Many of you, like us, love all things nature, so we’ve put together this collection of eco-friendly products to help you choose flowers that are […]
Customers often ask us how to care for their cut flowers and we love that you are enjoying them so much you want to keep them longer!
We take great care to ensure that your flowers reach you in the best possible condition, and selecting high quality flowers that will last is a high priority at Green Door. However, there’s still a few things you can do at home to help them last a few days longer.
These tips work well for any of our cut flower bouquets, for bouquets you receive as a gift, and also for flowers you pick from the garden.
This depends not only on how you care for them, but also what type of flowers they are, as some flowers last longer than others. Many flowers will last 5-7 days, but some, like lilies or anthurium, can last up to 10 days when well cared for.
The first thing you’ll need to do when you receive your flowers is prepare a vase. Make sure that the vase is completely clean - bacterial growth will shorten the life of your flowers. Don’t dry the vase with a towel as this may introduce bacteria, instead, turn it upside down to drain.
Tap water is fine for cut flowers, but make it tepid rather than completely cold and it will be absorbed faster by the flowers. For soft stemmed flowers fill the vase half way, for woody stems like roses, you’ll need deeper water.
Let the water settle for a while to allow bubbles to escape as bubbles can get stuck in the stems and prevent the flowers from drinking.
Have your clean vase ready next to you filled with water.
Flower food can be really helpful to prolong the life of your flowers, especially for delicate blooms that don’t last long, but don’t use flower food in crystal or metal vases as it could be damaging.
If you don’t have flower food, don’t use lemonade - it can encourage bacterial growth and contains bubbles which can interfere with the flowers’ ability to drink.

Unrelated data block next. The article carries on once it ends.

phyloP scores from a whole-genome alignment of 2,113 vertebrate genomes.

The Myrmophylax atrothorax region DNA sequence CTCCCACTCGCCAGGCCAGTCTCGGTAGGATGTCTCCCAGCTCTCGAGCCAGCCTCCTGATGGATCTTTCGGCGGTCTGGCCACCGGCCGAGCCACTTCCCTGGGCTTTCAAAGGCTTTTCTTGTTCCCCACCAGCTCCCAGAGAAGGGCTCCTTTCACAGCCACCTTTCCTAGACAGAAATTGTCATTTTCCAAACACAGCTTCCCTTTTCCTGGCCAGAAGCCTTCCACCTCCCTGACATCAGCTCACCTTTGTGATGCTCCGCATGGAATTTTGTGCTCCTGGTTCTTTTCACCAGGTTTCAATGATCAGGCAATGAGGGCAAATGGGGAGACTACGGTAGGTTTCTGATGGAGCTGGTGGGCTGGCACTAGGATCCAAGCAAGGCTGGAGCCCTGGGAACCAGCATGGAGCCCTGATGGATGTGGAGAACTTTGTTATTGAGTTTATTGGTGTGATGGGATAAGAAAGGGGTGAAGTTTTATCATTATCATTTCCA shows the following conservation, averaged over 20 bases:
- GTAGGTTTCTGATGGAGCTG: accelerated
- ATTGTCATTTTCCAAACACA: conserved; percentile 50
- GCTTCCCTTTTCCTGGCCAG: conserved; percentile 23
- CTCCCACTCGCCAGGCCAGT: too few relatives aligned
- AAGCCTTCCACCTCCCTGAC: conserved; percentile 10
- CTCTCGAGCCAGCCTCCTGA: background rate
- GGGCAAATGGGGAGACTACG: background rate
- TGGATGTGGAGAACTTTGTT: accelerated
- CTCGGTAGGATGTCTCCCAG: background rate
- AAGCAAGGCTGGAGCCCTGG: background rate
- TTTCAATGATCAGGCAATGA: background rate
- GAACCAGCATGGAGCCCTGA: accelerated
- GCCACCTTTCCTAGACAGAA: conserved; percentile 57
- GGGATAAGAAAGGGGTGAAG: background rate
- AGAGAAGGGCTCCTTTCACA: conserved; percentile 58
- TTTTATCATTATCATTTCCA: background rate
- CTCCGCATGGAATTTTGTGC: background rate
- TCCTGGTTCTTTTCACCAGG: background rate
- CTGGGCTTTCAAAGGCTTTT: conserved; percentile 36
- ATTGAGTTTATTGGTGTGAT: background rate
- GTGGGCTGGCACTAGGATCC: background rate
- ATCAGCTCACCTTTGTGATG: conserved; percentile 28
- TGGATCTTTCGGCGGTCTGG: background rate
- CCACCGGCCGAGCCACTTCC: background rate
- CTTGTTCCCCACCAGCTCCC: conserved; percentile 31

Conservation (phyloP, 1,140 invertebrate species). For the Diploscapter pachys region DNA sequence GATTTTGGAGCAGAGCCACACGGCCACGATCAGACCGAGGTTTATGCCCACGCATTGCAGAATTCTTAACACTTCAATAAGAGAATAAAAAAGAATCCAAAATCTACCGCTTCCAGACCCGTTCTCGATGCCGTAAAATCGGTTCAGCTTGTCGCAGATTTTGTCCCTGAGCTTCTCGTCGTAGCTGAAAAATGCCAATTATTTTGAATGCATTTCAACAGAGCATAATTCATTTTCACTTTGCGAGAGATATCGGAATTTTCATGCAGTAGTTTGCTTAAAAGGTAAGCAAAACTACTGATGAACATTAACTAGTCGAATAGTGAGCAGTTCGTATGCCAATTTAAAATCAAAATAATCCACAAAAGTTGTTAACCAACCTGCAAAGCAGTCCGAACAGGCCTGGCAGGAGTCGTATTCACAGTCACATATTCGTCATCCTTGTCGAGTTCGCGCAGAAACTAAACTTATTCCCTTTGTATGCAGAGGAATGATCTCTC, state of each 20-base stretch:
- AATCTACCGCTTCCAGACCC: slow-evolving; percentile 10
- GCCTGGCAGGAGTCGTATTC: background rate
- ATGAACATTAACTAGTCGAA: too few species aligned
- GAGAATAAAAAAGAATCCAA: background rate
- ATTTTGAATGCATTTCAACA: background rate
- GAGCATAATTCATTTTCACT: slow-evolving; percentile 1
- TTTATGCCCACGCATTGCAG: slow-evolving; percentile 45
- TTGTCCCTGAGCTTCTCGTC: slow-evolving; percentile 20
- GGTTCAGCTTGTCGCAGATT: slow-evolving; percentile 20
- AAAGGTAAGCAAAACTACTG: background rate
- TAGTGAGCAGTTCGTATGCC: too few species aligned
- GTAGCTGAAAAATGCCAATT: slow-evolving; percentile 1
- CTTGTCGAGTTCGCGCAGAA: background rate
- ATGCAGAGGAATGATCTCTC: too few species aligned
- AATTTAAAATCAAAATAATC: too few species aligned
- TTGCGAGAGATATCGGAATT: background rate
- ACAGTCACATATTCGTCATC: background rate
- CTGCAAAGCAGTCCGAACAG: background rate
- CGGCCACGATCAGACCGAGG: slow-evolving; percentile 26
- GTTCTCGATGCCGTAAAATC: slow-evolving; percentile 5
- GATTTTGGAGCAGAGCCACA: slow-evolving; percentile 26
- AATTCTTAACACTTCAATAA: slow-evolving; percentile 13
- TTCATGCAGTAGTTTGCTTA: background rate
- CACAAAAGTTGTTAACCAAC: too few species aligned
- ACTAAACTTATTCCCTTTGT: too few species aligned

You can make your own homemade flower food by using 1 tsp sugar, 3-5 drops of unscented bleach, and 1 tbsp vinegar. Mix with 1 litre of warm water and stir until dissolved.
Unwrap the flowers, and hold them up next to the vase so you can see where to cut the stems and where the waterline lies. Strip off the leaves that will fall beneath the waterline as they will rot and contaminate the water.
Cut at least one inch off the flower stems at an angle - this creates more surface area for the flower to absorb the water. The cut end of the flower stem will seal within a couple of minutes of cutting, so once cut, make sure to put them straight into water.
Some flowers need a lot more water than others, like hydrangeas, so if they look a little droopy, dip the flowers into water before putting them into a vase so that they can drink from the head as well as the stem.
Another tip for floppy hydrangeas is to sear the stems in boiling water for 10-60 seconds before placing them in the vase.
If you are a regular flower buyer, a good pair of floristry scissors is a good investment, so that you can cut stems cleanly so the flowers can drink more. It also prevents bruising of the stems, which can encourage rotting.
Be careful where you place your flowers, as the environment can also affect them. Direct sunlight and heat dry out flowers, shortening their lifespan, so keep them away from radiators, bright lights, and preferably not in hot rooms.
Also keep flowers away from fruit, especially bananas, as the gases released by fruit can cause flowers to bloom and fade faster than you’d like.
Check your flowers daily. If the water is clear, you can top it up with tap water and just remove any plant matter that’s floating in the water using a clean fork or spoon (not fingers, which may introduce bacteria).
Murky green water in your vase is usually due to leaves rotting below the waterline and the bacterial growth will affect your flowers. It’s best to change the water in the vase and trim the stems as above every 2-3 days to prevent murky water.
Remove wilting flower heads fast so that they don’t cause the rest of the flowers to wilt.
Tulips, hyacinth, and daffodil don’t last as long as other blooms as they are sensitive to heat, you can use cold water or add ice cubes to extend their lifespan. Lilies and ranunculus tend to have a longer lifespan.
Lillies bruise easily, so handle carefully, and cut wilted heads close to the main stem.
Roses - avoid touching the inside petals with your fingers.
Sunflowers - make sure to use a heavy vase to support the weight of the flowers, and watch the water level carefully as they drink a lot.
With these tips your flowers will last a little bit longer, so you can enjoy them more! Why not take a look around our shop for your next bouquet?